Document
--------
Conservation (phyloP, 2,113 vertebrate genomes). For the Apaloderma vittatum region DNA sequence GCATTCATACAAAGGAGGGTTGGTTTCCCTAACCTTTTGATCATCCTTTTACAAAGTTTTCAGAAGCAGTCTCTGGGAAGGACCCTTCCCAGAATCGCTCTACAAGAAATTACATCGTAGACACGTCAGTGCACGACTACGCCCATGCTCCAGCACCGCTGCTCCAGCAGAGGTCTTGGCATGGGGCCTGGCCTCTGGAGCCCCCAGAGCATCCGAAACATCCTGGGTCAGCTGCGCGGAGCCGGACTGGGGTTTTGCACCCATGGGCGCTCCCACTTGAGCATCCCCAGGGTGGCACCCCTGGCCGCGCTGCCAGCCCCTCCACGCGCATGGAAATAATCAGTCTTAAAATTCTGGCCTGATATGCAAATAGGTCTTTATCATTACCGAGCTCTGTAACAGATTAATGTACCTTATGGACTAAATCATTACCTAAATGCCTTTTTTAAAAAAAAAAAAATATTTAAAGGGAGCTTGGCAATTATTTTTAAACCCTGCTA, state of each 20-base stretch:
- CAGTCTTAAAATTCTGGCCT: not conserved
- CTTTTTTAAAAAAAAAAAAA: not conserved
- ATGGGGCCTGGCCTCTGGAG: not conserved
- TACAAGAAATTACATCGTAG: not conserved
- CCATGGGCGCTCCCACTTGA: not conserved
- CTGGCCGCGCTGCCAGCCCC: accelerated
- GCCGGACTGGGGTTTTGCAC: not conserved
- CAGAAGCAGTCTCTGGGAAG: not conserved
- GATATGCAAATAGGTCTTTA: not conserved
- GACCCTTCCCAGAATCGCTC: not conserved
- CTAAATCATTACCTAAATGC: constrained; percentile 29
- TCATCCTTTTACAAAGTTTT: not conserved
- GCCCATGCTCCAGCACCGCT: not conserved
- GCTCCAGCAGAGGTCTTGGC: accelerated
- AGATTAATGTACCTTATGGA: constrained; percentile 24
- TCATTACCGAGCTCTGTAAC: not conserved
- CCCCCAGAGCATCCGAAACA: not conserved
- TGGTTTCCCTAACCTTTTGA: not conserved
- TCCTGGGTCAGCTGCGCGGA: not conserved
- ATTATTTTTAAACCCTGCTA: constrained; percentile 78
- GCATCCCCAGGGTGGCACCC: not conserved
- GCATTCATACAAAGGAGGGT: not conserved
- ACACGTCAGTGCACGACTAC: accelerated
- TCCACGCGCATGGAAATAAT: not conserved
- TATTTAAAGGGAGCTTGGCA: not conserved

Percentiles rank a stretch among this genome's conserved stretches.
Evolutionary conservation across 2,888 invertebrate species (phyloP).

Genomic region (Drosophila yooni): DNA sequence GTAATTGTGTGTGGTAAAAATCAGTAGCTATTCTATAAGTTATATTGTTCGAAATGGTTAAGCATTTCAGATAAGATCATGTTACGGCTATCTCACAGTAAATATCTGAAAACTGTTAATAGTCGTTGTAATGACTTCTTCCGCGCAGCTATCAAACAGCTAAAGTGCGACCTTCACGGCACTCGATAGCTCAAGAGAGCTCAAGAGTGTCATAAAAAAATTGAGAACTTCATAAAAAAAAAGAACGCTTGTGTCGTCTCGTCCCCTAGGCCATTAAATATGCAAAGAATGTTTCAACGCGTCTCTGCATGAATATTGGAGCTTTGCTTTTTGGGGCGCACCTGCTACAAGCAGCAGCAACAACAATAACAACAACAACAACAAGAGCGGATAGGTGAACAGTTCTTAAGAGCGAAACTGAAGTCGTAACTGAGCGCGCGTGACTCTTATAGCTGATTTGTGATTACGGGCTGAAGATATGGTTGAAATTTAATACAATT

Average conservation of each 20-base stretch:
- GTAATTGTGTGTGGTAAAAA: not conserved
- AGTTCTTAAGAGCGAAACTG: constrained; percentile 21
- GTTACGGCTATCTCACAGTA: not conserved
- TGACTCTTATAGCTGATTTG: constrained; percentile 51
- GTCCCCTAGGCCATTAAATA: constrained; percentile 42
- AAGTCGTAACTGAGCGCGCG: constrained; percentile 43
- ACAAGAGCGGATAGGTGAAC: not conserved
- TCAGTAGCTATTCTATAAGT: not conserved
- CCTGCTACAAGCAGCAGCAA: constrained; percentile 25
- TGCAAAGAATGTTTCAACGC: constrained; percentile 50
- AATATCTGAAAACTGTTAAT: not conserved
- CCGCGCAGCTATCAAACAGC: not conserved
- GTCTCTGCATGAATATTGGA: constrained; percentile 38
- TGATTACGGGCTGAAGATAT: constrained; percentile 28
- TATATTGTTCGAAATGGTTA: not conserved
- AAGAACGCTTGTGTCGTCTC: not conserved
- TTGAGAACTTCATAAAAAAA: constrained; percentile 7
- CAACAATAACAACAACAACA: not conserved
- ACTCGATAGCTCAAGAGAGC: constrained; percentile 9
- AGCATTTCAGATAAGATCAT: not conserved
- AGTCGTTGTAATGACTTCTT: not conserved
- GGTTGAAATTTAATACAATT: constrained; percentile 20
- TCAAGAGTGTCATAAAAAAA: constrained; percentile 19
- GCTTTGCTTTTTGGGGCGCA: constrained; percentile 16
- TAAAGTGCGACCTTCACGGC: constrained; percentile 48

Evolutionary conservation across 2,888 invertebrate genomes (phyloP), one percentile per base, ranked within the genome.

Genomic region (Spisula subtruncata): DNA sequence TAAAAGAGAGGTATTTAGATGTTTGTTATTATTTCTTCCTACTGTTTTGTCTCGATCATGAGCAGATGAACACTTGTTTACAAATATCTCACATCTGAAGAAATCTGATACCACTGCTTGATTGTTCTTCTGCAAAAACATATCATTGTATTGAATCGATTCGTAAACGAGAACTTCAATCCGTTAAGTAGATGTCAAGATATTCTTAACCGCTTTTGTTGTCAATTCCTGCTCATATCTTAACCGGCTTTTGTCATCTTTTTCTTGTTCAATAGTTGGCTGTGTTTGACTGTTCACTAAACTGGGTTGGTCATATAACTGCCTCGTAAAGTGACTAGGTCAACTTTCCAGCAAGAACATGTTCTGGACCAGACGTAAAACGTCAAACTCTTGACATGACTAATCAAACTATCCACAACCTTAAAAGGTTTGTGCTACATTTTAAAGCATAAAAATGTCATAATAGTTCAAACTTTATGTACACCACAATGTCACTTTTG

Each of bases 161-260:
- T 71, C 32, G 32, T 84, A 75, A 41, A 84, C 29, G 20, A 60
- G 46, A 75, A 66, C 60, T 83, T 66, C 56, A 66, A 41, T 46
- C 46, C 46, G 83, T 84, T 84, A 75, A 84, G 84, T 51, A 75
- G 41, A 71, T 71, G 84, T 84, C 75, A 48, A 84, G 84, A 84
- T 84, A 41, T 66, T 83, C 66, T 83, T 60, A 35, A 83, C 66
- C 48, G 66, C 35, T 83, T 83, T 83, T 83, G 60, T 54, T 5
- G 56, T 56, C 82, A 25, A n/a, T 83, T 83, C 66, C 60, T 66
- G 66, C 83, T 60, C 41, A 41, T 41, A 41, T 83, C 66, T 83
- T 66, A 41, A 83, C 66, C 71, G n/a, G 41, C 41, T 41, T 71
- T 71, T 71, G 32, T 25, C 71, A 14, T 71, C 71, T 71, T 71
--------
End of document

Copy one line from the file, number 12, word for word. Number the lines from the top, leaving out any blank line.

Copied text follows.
- CTAAATCATTACCTAAATGC: constrained; percentile 29